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Just to add, when we talk about phase, it's always with respect to a reference "zero-degrees" sinusoid which is arbitrarily defined by you. As long as you conform to the same definition for all signals, things should work out.
In a Fourier Series (which applies to periodic signals), a number of sinusoids ( of integer multiples of the period of signal to be transformed) are summed up. Each of these sinusoides has a phase angle such that when we add up all of the individual sinusoids we recover the orignal waveform.
The Fourier Transform is a continuous version of the Fourier Series and is a generalization of the Fourier Series.
the phase signifies how the phase is changing with frequency.This can be understood if you take the example of an amplifier as a system and then if the phase plot of fourie transform of output for a sinusoidal input is plotted then it shows how the phase is changing with frequency.The phase change here is with respect to input signal to the amplifier.
Phasor is something like a vector which is rotating (changing its angle instantaneously) so the angle it substends at present with respect to a reference phasor is the phase angle.
Now The importance of Fourier Transform:
[this is my own predication if wrong pls correct me]
First v have to know what eigen vector says
e^(jwt) = coswt+jsinwt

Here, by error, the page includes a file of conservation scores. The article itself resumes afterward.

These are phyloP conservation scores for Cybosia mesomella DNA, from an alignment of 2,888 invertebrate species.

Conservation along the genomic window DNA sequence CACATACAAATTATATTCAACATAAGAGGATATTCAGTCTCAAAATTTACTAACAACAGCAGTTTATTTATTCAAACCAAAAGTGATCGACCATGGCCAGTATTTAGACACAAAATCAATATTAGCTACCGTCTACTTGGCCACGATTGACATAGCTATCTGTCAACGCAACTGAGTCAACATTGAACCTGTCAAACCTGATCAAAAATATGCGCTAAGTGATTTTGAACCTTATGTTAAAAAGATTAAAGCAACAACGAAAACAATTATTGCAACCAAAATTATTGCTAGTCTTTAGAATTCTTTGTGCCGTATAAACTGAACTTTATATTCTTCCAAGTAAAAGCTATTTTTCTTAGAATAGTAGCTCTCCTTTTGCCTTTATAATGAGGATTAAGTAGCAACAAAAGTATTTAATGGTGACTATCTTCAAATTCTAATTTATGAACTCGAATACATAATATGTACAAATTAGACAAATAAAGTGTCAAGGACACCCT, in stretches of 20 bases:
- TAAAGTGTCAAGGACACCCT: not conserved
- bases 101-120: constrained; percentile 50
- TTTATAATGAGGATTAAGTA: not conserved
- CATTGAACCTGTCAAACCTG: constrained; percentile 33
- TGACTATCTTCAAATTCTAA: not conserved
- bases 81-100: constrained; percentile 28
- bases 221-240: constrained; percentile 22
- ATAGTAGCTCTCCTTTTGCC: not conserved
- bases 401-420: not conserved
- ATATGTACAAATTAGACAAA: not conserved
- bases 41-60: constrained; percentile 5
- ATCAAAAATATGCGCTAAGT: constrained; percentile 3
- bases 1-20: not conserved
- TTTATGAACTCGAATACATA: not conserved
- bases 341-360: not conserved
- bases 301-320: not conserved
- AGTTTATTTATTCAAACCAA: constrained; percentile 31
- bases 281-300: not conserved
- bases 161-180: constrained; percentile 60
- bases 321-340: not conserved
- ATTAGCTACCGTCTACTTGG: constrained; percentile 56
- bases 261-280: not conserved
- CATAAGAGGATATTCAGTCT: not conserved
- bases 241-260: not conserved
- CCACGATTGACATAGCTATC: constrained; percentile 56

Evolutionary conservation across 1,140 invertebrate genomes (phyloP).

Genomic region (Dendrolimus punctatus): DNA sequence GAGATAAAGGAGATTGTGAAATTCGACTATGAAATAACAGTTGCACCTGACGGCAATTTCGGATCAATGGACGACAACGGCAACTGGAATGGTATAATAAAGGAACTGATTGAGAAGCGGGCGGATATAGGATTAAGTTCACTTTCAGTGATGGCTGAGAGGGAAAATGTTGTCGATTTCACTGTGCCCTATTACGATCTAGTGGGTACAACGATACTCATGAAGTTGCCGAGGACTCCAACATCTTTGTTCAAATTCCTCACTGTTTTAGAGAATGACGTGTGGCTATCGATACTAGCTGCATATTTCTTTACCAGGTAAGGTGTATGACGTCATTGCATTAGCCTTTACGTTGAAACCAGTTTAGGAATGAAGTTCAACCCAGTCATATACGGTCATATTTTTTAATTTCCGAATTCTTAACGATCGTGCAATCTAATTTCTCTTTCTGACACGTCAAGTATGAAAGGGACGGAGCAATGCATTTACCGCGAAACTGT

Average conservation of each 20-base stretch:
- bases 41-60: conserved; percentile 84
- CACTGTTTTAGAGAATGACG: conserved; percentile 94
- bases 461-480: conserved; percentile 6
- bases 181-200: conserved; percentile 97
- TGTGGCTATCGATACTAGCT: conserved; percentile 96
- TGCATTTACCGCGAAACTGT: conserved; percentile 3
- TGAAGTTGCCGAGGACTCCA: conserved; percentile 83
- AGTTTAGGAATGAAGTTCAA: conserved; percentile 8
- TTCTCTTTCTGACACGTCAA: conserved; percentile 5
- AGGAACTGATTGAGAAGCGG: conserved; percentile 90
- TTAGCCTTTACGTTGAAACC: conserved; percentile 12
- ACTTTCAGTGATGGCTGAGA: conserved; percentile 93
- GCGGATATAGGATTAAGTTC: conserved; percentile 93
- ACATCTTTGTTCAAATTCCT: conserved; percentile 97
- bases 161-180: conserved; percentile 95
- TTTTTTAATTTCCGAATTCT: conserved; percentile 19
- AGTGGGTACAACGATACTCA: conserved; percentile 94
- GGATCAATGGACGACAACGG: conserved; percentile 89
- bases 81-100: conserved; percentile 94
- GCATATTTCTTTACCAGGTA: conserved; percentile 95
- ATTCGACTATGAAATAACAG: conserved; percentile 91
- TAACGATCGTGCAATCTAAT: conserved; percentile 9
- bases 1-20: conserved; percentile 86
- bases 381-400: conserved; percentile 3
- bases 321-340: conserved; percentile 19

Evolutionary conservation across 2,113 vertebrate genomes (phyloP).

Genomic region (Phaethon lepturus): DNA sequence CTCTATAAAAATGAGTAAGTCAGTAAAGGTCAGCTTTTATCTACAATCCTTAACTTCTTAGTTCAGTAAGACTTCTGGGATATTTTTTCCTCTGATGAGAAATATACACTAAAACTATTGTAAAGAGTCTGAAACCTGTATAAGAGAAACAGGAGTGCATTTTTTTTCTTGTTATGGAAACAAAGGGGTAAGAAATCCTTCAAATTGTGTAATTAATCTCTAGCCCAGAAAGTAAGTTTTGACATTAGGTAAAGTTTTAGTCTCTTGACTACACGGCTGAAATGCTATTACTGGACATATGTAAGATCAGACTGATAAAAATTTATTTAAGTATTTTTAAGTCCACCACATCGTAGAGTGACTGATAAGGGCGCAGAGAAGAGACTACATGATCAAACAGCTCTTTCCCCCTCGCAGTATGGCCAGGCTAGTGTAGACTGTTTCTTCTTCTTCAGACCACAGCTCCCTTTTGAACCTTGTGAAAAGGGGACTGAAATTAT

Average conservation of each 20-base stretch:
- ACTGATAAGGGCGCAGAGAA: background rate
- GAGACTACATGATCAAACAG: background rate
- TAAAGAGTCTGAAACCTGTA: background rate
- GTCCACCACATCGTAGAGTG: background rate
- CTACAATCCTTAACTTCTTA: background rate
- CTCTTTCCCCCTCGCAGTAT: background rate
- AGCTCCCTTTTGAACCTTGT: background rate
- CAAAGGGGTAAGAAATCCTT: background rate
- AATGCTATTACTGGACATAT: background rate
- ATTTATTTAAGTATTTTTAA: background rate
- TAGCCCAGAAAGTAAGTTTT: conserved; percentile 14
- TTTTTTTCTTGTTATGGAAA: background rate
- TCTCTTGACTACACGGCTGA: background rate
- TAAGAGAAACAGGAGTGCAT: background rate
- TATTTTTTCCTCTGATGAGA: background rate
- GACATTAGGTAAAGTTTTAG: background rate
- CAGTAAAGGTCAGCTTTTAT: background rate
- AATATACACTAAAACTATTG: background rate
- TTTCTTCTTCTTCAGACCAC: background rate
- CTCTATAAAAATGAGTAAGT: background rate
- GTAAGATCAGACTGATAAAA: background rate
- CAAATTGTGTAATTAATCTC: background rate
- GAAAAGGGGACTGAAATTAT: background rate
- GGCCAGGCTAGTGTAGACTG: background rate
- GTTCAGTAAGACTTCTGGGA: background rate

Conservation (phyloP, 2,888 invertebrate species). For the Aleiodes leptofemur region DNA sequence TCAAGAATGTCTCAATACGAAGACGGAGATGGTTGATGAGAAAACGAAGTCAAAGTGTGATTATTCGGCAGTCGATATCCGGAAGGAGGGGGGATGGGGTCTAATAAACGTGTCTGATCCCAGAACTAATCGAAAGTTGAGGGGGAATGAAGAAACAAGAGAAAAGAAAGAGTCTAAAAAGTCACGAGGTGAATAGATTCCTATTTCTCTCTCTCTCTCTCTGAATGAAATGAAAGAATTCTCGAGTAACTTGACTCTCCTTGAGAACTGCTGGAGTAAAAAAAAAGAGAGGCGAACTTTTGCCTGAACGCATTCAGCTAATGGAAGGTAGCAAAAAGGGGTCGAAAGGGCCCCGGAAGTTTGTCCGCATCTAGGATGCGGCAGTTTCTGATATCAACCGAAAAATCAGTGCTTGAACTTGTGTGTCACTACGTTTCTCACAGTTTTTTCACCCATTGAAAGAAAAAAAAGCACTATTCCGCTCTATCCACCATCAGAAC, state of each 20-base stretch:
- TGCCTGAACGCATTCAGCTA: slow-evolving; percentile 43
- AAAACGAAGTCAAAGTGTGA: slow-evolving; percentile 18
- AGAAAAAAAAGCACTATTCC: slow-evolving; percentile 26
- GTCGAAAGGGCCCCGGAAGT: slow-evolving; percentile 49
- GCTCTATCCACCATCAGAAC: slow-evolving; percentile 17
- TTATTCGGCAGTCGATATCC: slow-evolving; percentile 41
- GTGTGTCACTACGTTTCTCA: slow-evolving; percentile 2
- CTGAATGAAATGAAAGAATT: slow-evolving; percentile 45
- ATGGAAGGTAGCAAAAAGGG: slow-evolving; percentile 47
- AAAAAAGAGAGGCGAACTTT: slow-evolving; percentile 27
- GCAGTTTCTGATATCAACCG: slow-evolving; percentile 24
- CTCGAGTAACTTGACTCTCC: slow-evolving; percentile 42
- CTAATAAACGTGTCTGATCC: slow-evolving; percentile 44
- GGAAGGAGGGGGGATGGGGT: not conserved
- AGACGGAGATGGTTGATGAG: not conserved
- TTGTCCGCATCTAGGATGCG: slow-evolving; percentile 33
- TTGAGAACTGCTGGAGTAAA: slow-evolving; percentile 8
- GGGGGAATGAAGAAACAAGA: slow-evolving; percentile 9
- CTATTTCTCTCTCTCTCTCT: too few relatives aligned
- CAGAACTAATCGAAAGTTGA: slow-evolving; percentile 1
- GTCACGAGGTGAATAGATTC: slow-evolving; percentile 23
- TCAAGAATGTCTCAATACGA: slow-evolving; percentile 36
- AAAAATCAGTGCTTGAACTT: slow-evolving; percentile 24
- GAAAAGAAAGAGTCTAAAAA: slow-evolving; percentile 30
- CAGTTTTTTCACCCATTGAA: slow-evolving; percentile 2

here the eigen vector is a rotating phasor of unit magnitude now on multipling this vector with another signal it will rotate the signal by an angle wt. fourier uses this fact and build the freq domain coeff from time domain sampled values by rotating it with appropriate angle at that instant (wt) F(w) = ∫f(t)e^(jwt)dt so at each and every instant the signal is rotated to an appropriated angle if it have that w freq and on summing the coeff will become some non zero value if the freq is present in the signal and becomes zero if there is no such freq in the signal
The phase of the Fourier transform arises when you want to express the Fourier transform of a function in terms of a magnitude and phase, which are functions of frequency. Now, the meaning of the phase depends on the application you are working, mathematically it is the angle of a complex number. The phase can take values greater than 2*pi, then care should be taken when the fft is applied.
I guess somebody was referring to the Euler formula instead of "Eigen vector" in a previous post. The Fourier transform of cos(wo*t + c) = exp(i*c)*pi*Dirac(w-wo)+exp(-i*c)*pi*Dirac(w+wo), you can find it expanding cos(wo*t+c)=cos(wo*t)cos(c)-sin(wo*t)sin(c). Now, if we are talking about magnitude and phase, the magnitude introduced by exp(i*c) = 1, but it introduces a phase offset = arctg(c). It should be noted that the first term has a positive offset and the second is negative.